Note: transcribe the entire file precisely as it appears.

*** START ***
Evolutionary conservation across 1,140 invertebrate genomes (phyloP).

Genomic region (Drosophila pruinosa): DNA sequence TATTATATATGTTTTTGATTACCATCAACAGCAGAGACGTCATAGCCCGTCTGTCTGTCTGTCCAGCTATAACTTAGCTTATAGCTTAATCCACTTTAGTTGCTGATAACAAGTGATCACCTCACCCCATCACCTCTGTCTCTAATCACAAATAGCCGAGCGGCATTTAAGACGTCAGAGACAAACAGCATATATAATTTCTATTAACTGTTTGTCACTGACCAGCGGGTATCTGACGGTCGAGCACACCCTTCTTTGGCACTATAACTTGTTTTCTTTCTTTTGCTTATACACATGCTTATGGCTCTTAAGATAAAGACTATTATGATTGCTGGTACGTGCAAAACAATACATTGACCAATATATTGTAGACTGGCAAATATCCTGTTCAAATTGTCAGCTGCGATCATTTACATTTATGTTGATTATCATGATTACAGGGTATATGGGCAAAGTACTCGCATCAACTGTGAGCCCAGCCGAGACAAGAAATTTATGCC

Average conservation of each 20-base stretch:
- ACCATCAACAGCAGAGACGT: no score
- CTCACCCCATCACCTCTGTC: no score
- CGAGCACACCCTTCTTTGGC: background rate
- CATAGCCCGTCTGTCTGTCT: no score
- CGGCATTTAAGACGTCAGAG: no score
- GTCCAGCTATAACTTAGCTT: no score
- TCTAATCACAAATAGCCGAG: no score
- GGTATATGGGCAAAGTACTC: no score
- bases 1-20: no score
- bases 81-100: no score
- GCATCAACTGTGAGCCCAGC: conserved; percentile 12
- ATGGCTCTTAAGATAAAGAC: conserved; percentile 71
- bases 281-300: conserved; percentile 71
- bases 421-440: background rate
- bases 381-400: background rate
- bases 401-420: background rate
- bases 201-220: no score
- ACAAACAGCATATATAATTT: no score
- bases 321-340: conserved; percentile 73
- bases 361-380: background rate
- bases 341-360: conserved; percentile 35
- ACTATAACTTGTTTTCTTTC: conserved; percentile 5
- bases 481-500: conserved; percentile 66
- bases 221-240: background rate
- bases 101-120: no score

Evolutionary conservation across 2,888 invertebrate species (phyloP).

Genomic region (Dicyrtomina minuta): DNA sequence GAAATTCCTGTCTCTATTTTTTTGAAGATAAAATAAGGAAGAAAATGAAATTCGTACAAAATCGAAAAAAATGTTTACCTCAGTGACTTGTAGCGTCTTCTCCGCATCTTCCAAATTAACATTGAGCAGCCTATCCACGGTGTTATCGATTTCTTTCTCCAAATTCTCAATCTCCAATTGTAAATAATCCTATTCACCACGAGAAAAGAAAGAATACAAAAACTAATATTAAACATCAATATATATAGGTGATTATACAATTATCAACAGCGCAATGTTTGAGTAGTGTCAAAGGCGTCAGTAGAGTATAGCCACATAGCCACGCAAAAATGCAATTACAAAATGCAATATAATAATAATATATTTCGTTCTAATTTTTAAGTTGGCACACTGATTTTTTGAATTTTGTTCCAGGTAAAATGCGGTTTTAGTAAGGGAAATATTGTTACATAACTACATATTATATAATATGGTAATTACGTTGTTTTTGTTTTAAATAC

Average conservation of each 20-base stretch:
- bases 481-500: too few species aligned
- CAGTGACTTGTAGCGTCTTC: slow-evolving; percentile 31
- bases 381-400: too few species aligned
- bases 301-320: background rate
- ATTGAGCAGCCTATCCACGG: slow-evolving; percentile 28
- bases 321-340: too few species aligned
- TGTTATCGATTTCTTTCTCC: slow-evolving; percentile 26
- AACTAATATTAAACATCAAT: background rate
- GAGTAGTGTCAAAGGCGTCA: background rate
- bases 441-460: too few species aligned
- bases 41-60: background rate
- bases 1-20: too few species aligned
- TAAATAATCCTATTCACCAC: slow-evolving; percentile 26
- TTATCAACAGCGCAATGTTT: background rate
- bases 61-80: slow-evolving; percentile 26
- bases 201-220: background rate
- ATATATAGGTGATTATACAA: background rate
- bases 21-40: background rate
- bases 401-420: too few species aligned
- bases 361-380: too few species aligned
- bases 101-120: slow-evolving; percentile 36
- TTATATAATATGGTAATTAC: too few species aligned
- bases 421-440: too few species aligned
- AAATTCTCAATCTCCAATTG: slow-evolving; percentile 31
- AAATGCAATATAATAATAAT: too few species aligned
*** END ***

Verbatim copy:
Evolutionary conservation across 1,140 invertebrate genomes (phyloP).

Genomic region (Drosophila pruinosa): DNA sequence TATTATATATGTTTTTGATTACCATCAACAGCAGAGACGTCATAGCCCGTCTGTCTGTCTGTCCAGCTATAACTTAGCTTATAGCTTAATCCACTTTAGTTGCTGATAACAAGTGATCACCTCACCCCATCACCTCTGTCTCTAATCACAAATAGCCGAGCGGCATTTAAGACGTCAGAGACAAACAGCATATATAATTTCTATTAACTGTTTGTCACTGACCAGCGGGTATCTGACGGTCGAGCACACCCTTCTTTGGCACTATAACTTGTTTTCTTTCTTTTGCTTATACACATGCTTATGGCTCTTAAGATAAAGACTATTATGATTGCTGGTACGTGCAAAACAATACATTGACCAATATATTGTAGACTGGCAAATATCCTGTTCAAATTGTCAGCTGCGATCATTTACATTTATGTTGATTATCATGATTACAGGGTATATGGGCAAAGTACTCGCATCAACTGTGAGCCCAGCCGAGACAAGAAATTTATGCC

Average conservation of each 20-base stretch:
- ACCATCAACAGCAGAGACGT: no score
- CTCACCCCATCACCTCTGTC: no score
- CGAGCACACCCTTCTTTGGC: background rate
- CATAGCCCGTCTGTCTGTCT: no score
- CGGCATTTAAGACGTCAGAG: no score
- GTCCAGCTATAACTTAGCTT: no score
- TCTAATCACAAATAGCCGAG: no score
- GGTATATGGGCAAAGTACTC: no score
- bases 1-20: no score
- bases 81-100: no score
- GCATCAACTGTGAGCCCAGC: conserved; percentile 12
- ATGGCTCTTAAGATAAAGAC: conserved; percentile 71
- bases 281-300: conserved; percentile 71
- bases 421-440: background rate
- bases 381-400: background rate
- bases 401-420: background rate
- bases 201-220: no score
- ACAAACAGCATATATAATTT: no score
- bases 321-340: conserved; percentile 73
- bases 361-380: background rate
- bases 341-360: conserved; percentile 35
- ACTATAACTTGTTTTCTTTC: conserved; percentile 5
- bases 481-500: conserved; percentile 66
- bases 221-240: background rate
- bases 101-120: no score

Evolutionary conservation across 2,888 invertebrate species (phyloP).

Genomic region (Dicyrtomina minuta): DNA sequence GAAATTCCTGTCTCTATTTTTTTGAAGATAAAATAAGGAAGAAAATGAAATTCGTACAAAATCGAAAAAAATGTTTACCTCAGTGACTTGTAGCGTCTTCTCCGCATCTTCCAAATTAACATTGAGCAGCCTATCCACGGTGTTATCGATTTCTTTCTCCAAATTCTCAATCTCCAATTGTAAATAATCCTATTCACCACGAGAAAAGAAAGAATACAAAAACTAATATTAAACATCAATATATATAGGTGATTATACAATTATCAACAGCGCAATGTTTGAGTAGTGTCAAAGGCGTCAGTAGAGTATAGCCACATAGCCACGCAAAAATGCAATTACAAAATGCAATATAATAATAATATATTTCGTTCTAATTTTTAAGTTGGCACACTGATTTTTTGAATTTTGTTCCAGGTAAAATGCGGTTTTAGTAAGGGAAATATTGTTACATAACTACATATTATATAATATGGTAATTACGTTGTTTTTGTTTTAAATAC

Average conservation of each 20-base stretch:
- bases 481-500: too few species aligned
- CAGTGACTTGTAGCGTCTTC: slow-evolving; percentile 31
- bases 381-400: too few species aligned
- bases 301-320: background rate
- ATTGAGCAGCCTATCCACGG: slow-evolving; percentile 28
- bases 321-340: too few species aligned
- TGTTATCGATTTCTTTCTCC: slow-evolving; percentile 26
- AACTAATATTAAACATCAAT: background rate
- GAGTAGTGTCAAAGGCGTCA: background rate
- bases 441-460: too few species aligned
- bases 41-60: background rate
- bases 1-20: too few species aligned
- TAAATAATCCTATTCACCAC: slow-evolving; percentile 26
- TTATCAACAGCGCAATGTTT: background rate
- bases 61-80: slow-evolving; percentile 26
- bases 201-220: background rate
- ATATATAGGTGATTATACAA: background rate
- bases 21-40: background rate
- bases 401-420: too few species aligned
- bases 361-380: too few species aligned
- bases 101-120: slow-evolving; percentile 36
- TTATATAATATGGTAATTAC: too few species aligned
- bases 421-440: too few species aligned
- AAATTCTCAATCTCCAATTG: slow-evolving; percentile 31
- AAATGCAATATAATAATAAT: too few species aligned